Re-building, not re-allocating, is the future for demersal sustainability
Now that applications for the Voluntary Fisheries Adjustment Scheme (VFAS) for the West Coast Demersal fishery have closed, the outcomes should be decided soon.
However, as we wait, it’s worth recapping on what the VFAS is all about.
The commercial, recreational and charter sectors all catch west coast demersal scalefish off WA’s coastline. Each sector has its part to play for the WA community, whether it’s making local fresh fish available to everybody, tourism experiences through fishing charters, or throwing a line in with family and friends on the weekend. We are all accessing the same fish stock, and all need to make sure we are doing this sustainably.
The WA Government, through the Department of Primary Industries and Regional Development (DPIRD) calculates the sustainable limit for a fishery, and then allocates catch levels to make sure each sector gets a piece of the pie.
In 2022, half-way through a management plan to restore sustainability, DPIRD stock assessment showed the demersals were still not recovering quickly enough.
After many years of unchecked over-fishing by the recreational sector, and safe under-fishing by commercials, the stock assessment showed that the recovery trajectory for the resource was under pressure.
The assessment showed the recreational sector had at times been catching well over its catch share allocation, and while we’re sure the majority of individual fishers abided by the bag limits, the overall combined catch was allowed to consistently exceed the limits.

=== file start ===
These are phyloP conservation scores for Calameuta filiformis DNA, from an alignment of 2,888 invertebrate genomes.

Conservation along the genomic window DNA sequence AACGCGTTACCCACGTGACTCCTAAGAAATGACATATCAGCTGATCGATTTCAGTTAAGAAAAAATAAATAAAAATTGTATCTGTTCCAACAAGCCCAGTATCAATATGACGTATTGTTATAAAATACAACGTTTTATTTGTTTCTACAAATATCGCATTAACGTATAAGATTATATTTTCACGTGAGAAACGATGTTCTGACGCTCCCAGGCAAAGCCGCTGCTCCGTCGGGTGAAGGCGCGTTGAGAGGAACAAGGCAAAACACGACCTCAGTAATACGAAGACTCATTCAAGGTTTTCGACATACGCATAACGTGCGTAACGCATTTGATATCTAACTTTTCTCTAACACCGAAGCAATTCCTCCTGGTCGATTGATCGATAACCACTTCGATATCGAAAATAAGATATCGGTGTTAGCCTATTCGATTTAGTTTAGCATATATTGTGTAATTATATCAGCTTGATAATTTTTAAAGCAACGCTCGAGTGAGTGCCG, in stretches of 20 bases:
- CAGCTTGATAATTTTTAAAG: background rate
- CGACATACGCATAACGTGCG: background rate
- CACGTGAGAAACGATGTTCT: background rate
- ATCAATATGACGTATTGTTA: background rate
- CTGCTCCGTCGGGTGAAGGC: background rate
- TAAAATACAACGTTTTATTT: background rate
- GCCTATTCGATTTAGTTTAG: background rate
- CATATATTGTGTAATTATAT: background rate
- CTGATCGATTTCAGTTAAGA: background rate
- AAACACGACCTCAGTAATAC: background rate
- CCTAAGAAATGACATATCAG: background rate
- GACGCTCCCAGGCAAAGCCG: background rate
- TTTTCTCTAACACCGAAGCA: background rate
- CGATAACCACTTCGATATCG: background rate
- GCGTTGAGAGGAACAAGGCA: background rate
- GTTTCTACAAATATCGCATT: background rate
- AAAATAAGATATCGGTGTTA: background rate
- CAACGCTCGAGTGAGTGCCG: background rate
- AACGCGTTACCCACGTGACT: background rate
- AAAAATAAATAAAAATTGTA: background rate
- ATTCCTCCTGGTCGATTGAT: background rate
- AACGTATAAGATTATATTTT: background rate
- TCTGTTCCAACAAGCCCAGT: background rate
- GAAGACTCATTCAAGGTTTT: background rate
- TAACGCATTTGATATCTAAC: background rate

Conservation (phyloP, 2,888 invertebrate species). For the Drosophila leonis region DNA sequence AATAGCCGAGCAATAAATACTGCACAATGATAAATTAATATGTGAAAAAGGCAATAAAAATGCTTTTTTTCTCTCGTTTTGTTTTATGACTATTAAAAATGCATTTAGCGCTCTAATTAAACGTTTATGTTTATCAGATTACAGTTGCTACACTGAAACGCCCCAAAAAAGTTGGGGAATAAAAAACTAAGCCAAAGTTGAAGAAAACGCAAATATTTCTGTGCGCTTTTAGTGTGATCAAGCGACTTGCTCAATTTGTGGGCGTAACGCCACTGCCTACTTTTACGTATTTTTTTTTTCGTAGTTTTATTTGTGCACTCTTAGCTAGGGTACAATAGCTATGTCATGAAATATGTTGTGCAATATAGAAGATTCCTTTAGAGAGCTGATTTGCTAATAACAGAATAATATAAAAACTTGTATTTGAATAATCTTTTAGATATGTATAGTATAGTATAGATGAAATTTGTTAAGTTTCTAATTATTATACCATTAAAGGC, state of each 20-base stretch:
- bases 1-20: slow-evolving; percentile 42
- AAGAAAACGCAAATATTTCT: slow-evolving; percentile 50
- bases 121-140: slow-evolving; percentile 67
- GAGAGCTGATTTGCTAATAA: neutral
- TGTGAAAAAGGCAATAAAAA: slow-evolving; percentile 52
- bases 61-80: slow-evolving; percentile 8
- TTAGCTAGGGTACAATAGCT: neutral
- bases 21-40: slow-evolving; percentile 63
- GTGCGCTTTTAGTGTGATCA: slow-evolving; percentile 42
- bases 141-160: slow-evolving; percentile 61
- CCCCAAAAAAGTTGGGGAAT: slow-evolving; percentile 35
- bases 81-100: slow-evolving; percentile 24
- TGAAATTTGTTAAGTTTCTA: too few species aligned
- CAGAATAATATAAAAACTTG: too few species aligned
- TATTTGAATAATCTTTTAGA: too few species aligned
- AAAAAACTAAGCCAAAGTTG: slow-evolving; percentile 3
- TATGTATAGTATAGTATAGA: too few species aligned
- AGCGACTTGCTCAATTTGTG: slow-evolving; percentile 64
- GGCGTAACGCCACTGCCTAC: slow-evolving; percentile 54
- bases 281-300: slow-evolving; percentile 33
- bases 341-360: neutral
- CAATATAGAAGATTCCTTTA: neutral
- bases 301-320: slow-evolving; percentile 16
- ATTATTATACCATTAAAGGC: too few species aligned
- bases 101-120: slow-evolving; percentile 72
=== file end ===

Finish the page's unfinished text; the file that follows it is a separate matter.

All stakeholders came together with DPIRD, and under the approved Harvest Strategy, it was decided that a 50 per cent reduction in allocation would be implemented across the board.
Despite not contributing to the problems, commercial fishing representatives led the way and agreed to this reduction, The Fisheries Minister then sought advice from each sector on how the cuts could be delivered. As an example for others to follow, through WAFIC, the commercial sector insisted on a full and unambiguous 50 per cent reduction, and offered up a range of measures to achieve this.
The Minister then provided WAFIC with an alternative option, which was outside the pre-agreed Harvest Strategy, and would perversely lead to the annual loss of 100 tonnes of shark from the consumer marketplace.
So to assist the Minister, WAFIC volunteered him a solution which was to set up a VFAS, to buy out units from wetline fishers, who could leave the industry with dignity, while reducing the annual demersal catch sufficiently to deliver the remaining part of the 50 per cent cut, while not impacting on shark catches.
However, in proposing this solution, WAFIC made it abundantly clear that the VFAS should only operate to the extent required to deliver the final part of the necessary reduction within the commercial sector, and in the case of over-subscription, the “savings” would be retained until the end of the recovery period and there would be no net benefit, or loss, to the overall commercial sector.